Sources:

1. History of Kimonos, Kids Web Japan

2. Kimono, Wikipedia

3. Kyoto Kimono

The following two tabs change content below.

Sponsored Links

  • Pocket
  • 1 follow us in feedly

Related Article/s:

Kanpai

Gaijin Chronicles : Kangeikai and Edamame

Japanese companies usually hold 歓迎会(kangeikai or welcome party) to welcome new employees and 送別会( Soubetsukai or farewell party) for those leaving. In some cases, the welcome and farewell parties are combined into one — 歓送迎会(kansougeikai). These are usually dinner parties held in nice restaurants.The party is usually started with speeches by the company president or any […]

Read Article

Japanese old hour system

Jyuuni-shi : Chinese Zodiac in Japan -Part 2- (For hour)

Japansese old hour system and “Jyuuni-shi” In the old times, “Jyuuni-shi” was more commonly used, for directions, dates and hours. In addition, Japanese hour system was totally different from the present one. Now those customs are gone, but you can find the traces of them in some words.   [The word “oyatsu”] If you have […]

Read Article

Katana blade

Katana : Japanese traditional sword – Part 1-

Katana : Japanese sword (1) At first, I was going to post an article about “Muramasa”, a very famous cursed “katana”, but I thought it might be better to write simple explanations of Japanese traditional swords beforehand.   “Unbreakable, unbending and very sharp” sword A sword has to be hard to be unbending and sharp, […]

Read Article

Rabbit

We are ninjas : Walk like a ninja!

Ninja walk : “Ashi-nami Jyukkajyou” (Ten walking methods) There is a ninjutsu-sho (a book about ninja’s tricks) entitled “Shouninki” or “Seininki” (literal meaning is “The notes of correct ninja”), written by a military expert in the “Kishuu” domain (the present Wakayama and a part of Mie area) in 1681. In this book, there are ten […]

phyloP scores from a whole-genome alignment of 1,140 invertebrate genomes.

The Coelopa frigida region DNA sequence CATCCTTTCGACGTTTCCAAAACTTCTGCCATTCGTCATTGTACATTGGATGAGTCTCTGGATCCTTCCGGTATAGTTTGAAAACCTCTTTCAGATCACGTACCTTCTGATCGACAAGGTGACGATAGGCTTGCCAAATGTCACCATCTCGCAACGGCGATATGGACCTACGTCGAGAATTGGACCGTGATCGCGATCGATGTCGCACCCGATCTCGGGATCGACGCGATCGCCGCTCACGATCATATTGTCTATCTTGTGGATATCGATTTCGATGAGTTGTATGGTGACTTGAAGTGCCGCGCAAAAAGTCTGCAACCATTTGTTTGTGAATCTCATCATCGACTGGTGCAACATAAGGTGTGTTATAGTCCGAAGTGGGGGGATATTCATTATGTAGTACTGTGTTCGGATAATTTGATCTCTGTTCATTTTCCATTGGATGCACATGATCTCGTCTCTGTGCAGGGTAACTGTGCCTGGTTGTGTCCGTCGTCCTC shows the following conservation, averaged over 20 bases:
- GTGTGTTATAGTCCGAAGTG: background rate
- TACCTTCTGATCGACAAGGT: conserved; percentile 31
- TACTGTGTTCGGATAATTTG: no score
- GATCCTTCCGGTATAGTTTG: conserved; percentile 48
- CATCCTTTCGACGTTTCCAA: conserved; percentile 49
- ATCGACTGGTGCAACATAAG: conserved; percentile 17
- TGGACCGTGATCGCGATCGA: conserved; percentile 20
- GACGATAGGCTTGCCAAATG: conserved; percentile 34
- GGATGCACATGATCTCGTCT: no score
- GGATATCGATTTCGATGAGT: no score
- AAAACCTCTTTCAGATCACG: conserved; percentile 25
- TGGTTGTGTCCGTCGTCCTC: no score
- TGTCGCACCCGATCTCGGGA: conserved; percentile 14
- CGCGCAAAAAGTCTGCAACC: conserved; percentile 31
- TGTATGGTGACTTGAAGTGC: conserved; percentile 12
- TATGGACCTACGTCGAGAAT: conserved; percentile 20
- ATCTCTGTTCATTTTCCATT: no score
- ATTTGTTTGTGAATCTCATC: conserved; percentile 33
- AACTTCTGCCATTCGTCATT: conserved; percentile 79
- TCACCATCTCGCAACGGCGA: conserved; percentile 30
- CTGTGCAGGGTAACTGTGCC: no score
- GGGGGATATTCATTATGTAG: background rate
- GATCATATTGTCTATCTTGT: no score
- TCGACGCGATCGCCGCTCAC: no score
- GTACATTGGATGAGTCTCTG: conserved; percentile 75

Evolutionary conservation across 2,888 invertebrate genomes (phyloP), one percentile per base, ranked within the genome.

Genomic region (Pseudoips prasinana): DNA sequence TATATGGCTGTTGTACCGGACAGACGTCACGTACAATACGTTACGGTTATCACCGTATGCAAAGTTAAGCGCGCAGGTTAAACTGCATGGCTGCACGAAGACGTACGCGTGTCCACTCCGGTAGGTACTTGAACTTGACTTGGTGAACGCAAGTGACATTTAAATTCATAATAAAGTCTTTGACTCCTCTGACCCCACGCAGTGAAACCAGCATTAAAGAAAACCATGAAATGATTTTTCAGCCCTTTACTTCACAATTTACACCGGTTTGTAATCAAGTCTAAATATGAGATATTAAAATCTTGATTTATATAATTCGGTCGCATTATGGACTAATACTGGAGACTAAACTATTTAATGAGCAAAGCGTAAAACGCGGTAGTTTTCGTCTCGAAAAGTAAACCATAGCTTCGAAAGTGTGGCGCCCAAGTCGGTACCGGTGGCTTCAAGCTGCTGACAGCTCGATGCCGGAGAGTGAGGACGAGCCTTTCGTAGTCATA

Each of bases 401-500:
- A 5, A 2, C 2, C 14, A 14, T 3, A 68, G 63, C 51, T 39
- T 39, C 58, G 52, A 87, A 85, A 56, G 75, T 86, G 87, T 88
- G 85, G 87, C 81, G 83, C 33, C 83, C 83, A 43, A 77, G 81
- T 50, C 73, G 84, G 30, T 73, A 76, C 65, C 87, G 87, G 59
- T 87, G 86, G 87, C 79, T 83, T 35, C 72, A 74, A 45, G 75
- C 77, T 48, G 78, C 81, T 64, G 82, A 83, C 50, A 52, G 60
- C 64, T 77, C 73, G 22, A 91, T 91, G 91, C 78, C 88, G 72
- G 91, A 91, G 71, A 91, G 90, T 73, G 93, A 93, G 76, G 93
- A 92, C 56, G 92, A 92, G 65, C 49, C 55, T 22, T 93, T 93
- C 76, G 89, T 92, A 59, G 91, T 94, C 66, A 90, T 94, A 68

Read Article

Firefly watching - upclose

Japanese Seasonal Events: Firefly Watching 2

Firefly watching in Shirochi, Takahashi In Okayama prefecture, there are at least seven places listed on the website that I visited. I decided to pick one with easy access and free parking area. The viewing spot is located in Ochiai-cho, Shirochi, Takahashi-shi. In other viewing spots, artificially-reared fireflies are released to join other wild fireflies. While in […]

Read Article

bunkasai

Culture Day or Bunka no Hi

As what we know from our previous posts about holidays in Japan, almost every month in Japan has a national holiday. November is not an exception of that. There are two holidays for the month of November and those are the Culture Day or 文化の日 (Bunka no Hi) on November 3 and Labor Thanksgiving Day […]

Read Article

OLYMPUS DIGITAL CAMERA

Okayama Castle: A unique blend of the old and the new

Okayama Castle they say is one of the must see places here in Okayama City, Japan. Well if you have been around cities here a number of them have their own castle. I believe there are about hundreds of them scattered all over Japan. But what then sets this castle apart from the rest of […]

Read Article

Chinowa featured image

Summer Ritual at Shinto Shrine: “Chinowa-kuguri”

When I visited my wife’s parents’ home, I also went to a nearby shrine called Kibitsu shrine. At that time, an interesting ritual was being held. I’m going to introduce about it on this post. “Chinowa-kuguri” The ritual that has been held there is called “Chinowa-kuguri”. “Chinowa-kuguri” is one of the rites of “Nagoshi-no-harae”, which […]

Read Article

Hinoe uma

Jyuuni-shi : Chinese Zodiac in Japan -Part 1- (For age and year)

Jyuuni-shi : Chinese Zodiac in Japan The word “Eto” means a combination of the ten Celestial and the Chinese Zodiac, but in Japan it is quite often used to refer only to Zodiac. “Jyuuni-shi” is the correct word for the Chinese Zodiac. …Hey, I didn’t know that! I had believed “Eto” meant the same as […]

Read Article

20141011_133610

Omihachiman and the man named William Merrell Vories – Part 3

Who is William Merrell Vories? William Merrell Vories was an american from Leavenworth, Kansas who at a young age of 24 left his country and moved to Japan to teach English at Hachiman Commercial High School and since his arrival at Omihachiman on February 2, 1905, he has called this place his new home. He quickly […]

Read Article

Sponsored Links

Leave a Reply

Sponsored Links

  • Google+
    InstagramInstagram
PAGE TOP ↑